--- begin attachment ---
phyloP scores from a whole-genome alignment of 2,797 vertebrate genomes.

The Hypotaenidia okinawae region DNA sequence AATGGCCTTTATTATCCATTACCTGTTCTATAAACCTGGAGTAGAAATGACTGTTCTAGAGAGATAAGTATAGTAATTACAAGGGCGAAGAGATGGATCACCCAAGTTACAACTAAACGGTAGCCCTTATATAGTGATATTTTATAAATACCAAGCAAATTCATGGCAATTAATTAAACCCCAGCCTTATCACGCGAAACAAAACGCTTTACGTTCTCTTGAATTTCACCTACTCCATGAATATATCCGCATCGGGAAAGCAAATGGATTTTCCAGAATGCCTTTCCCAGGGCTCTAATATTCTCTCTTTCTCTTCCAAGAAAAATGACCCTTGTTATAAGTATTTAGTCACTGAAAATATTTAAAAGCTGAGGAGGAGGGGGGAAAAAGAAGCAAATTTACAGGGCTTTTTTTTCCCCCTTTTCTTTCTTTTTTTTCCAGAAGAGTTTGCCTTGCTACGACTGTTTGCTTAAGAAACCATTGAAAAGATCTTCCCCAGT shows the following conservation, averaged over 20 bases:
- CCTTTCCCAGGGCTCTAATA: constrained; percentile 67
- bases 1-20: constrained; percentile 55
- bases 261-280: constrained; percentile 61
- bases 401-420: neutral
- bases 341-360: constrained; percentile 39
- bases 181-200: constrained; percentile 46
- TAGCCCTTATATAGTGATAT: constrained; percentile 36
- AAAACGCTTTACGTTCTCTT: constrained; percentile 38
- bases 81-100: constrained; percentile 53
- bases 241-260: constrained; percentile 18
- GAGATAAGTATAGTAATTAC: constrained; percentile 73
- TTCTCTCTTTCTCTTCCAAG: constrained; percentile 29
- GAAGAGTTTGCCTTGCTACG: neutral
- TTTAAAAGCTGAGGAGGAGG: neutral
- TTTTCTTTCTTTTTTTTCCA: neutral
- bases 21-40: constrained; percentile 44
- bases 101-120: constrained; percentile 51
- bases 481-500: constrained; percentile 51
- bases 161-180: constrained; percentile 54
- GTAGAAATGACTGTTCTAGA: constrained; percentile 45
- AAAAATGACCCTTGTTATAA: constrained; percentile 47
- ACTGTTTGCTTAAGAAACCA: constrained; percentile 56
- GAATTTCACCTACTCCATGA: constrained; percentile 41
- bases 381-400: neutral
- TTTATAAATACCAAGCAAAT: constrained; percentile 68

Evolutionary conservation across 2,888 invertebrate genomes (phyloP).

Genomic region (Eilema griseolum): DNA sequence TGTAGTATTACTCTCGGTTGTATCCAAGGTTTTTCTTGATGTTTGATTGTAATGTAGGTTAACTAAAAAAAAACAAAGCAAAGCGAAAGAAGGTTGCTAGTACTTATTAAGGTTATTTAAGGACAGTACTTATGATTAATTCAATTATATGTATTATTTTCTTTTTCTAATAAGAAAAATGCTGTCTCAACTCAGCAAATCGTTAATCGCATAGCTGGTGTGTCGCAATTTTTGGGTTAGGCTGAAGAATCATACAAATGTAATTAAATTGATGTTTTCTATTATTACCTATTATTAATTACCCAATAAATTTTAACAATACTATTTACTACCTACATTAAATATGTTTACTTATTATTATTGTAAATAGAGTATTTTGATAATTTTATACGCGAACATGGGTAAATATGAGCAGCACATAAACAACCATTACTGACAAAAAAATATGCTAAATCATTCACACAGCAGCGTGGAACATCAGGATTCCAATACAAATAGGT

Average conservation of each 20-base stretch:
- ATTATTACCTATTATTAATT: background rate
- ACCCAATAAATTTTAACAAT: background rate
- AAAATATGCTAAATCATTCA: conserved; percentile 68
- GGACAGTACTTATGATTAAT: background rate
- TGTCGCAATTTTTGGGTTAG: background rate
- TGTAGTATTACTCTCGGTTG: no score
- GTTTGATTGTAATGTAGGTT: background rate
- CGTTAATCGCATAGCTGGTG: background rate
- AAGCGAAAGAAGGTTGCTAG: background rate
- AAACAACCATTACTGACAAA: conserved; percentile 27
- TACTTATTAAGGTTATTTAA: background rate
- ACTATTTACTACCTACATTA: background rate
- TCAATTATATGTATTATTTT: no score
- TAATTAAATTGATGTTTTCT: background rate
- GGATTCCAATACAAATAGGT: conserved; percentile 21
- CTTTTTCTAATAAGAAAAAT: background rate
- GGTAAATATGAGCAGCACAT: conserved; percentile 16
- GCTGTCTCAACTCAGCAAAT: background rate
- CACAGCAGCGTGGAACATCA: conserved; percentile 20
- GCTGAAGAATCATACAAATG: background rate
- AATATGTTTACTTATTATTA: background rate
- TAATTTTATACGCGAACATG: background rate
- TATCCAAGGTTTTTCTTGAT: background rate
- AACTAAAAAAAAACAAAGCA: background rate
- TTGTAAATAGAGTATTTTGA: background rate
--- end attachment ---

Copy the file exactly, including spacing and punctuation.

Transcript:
phyloP scores from a whole-genome alignment of 2,797 vertebrate genomes.

The Hypotaenidia okinawae region DNA sequence AATGGCCTTTATTATCCATTACCTGTTCTATAAACCTGGAGTAGAAATGACTGTTCTAGAGAGATAAGTATAGTAATTACAAGGGCGAAGAGATGGATCACCCAAGTTACAACTAAACGGTAGCCCTTATATAGTGATATTTTATAAATACCAAGCAAATTCATGGCAATTAATTAAACCCCAGCCTTATCACGCGAAACAAAACGCTTTACGTTCTCTTGAATTTCACCTACTCCATGAATATATCCGCATCGGGAAAGCAAATGGATTTTCCAGAATGCCTTTCCCAGGGCTCTAATATTCTCTCTTTCTCTTCCAAGAAAAATGACCCTTGTTATAAGTATTTAGTCACTGAAAATATTTAAAAGCTGAGGAGGAGGGGGGAAAAAGAAGCAAATTTACAGGGCTTTTTTTTCCCCCTTTTCTTTCTTTTTTTTCCAGAAGAGTTTGCCTTGCTACGACTGTTTGCTTAAGAAACCATTGAAAAGATCTTCCCCAGT shows the following conservation, averaged over 20 bases:
- CCTTTCCCAGGGCTCTAATA: constrained; percentile 67
- bases 1-20: constrained; percentile 55
- bases 261-280: constrained; percentile 61
- bases 401-420: neutral
- bases 341-360: constrained; percentile 39
- bases 181-200: constrained; percentile 46
- TAGCCCTTATATAGTGATAT: constrained; percentile 36
- AAAACGCTTTACGTTCTCTT: constrained; percentile 38
- bases 81-100: constrained; percentile 53
- bases 241-260: constrained; percentile 18
- GAGATAAGTATAGTAATTAC: constrained; percentile 73
- TTCTCTCTTTCTCTTCCAAG: constrained; percentile 29
- GAAGAGTTTGCCTTGCTACG: neutral
- TTTAAAAGCTGAGGAGGAGG: neutral
- TTTTCTTTCTTTTTTTTCCA: neutral
- bases 21-40: constrained; percentile 44
- bases 101-120: constrained; percentile 51
- bases 481-500: constrained; percentile 51
- bases 161-180: constrained; percentile 54
- GTAGAAATGACTGTTCTAGA: constrained; percentile 45
- AAAAATGACCCTTGTTATAA: constrained; percentile 47
- ACTGTTTGCTTAAGAAACCA: constrained; percentile 56
- GAATTTCACCTACTCCATGA: constrained; percentile 41
- bases 381-400: neutral
- TTTATAAATACCAAGCAAAT: constrained; percentile 68

Evolutionary conservation across 2,888 invertebrate genomes (phyloP).

Genomic region (Eilema griseolum): DNA sequence TGTAGTATTACTCTCGGTTGTATCCAAGGTTTTTCTTGATGTTTGATTGTAATGTAGGTTAACTAAAAAAAAACAAAGCAAAGCGAAAGAAGGTTGCTAGTACTTATTAAGGTTATTTAAGGACAGTACTTATGATTAATTCAATTATATGTATTATTTTCTTTTTCTAATAAGAAAAATGCTGTCTCAACTCAGCAAATCGTTAATCGCATAGCTGGTGTGTCGCAATTTTTGGGTTAGGCTGAAGAATCATACAAATGTAATTAAATTGATGTTTTCTATTATTACCTATTATTAATTACCCAATAAATTTTAACAATACTATTTACTACCTACATTAAATATGTTTACTTATTATTATTGTAAATAGAGTATTTTGATAATTTTATACGCGAACATGGGTAAATATGAGCAGCACATAAACAACCATTACTGACAAAAAAATATGCTAAATCATTCACACAGCAGCGTGGAACATCAGGATTCCAATACAAATAGGT

Average conservation of each 20-base stretch:
- ATTATTACCTATTATTAATT: background rate
- ACCCAATAAATTTTAACAAT: background rate
- AAAATATGCTAAATCATTCA: conserved; percentile 68
- GGACAGTACTTATGATTAAT: background rate
- TGTCGCAATTTTTGGGTTAG: background rate
- TGTAGTATTACTCTCGGTTG: no score
- GTTTGATTGTAATGTAGGTT: background rate
- CGTTAATCGCATAGCTGGTG: background rate
- AAGCGAAAGAAGGTTGCTAG: background rate
- AAACAACCATTACTGACAAA: conserved; percentile 27
- TACTTATTAAGGTTATTTAA: background rate
- ACTATTTACTACCTACATTA: background rate
- TCAATTATATGTATTATTTT: no score
- TAATTAAATTGATGTTTTCT: background rate
- GGATTCCAATACAAATAGGT: conserved; percentile 21
- CTTTTTCTAATAAGAAAAAT: background rate
- GGTAAATATGAGCAGCACAT: conserved; percentile 16
- GCTGTCTCAACTCAGCAAAT: background rate
- CACAGCAGCGTGGAACATCA: conserved; percentile 20
- GCTGAAGAATCATACAAATG: background rate
- AATATGTTTACTTATTATTA: background rate
- TAATTTTATACGCGAACATG: background rate
- TATCCAAGGTTTTTCTTGAT: background rate
- AACTAAAAAAAAACAAAGCA: background rate
- TTGTAAATAGAGTATTTTGA: background rate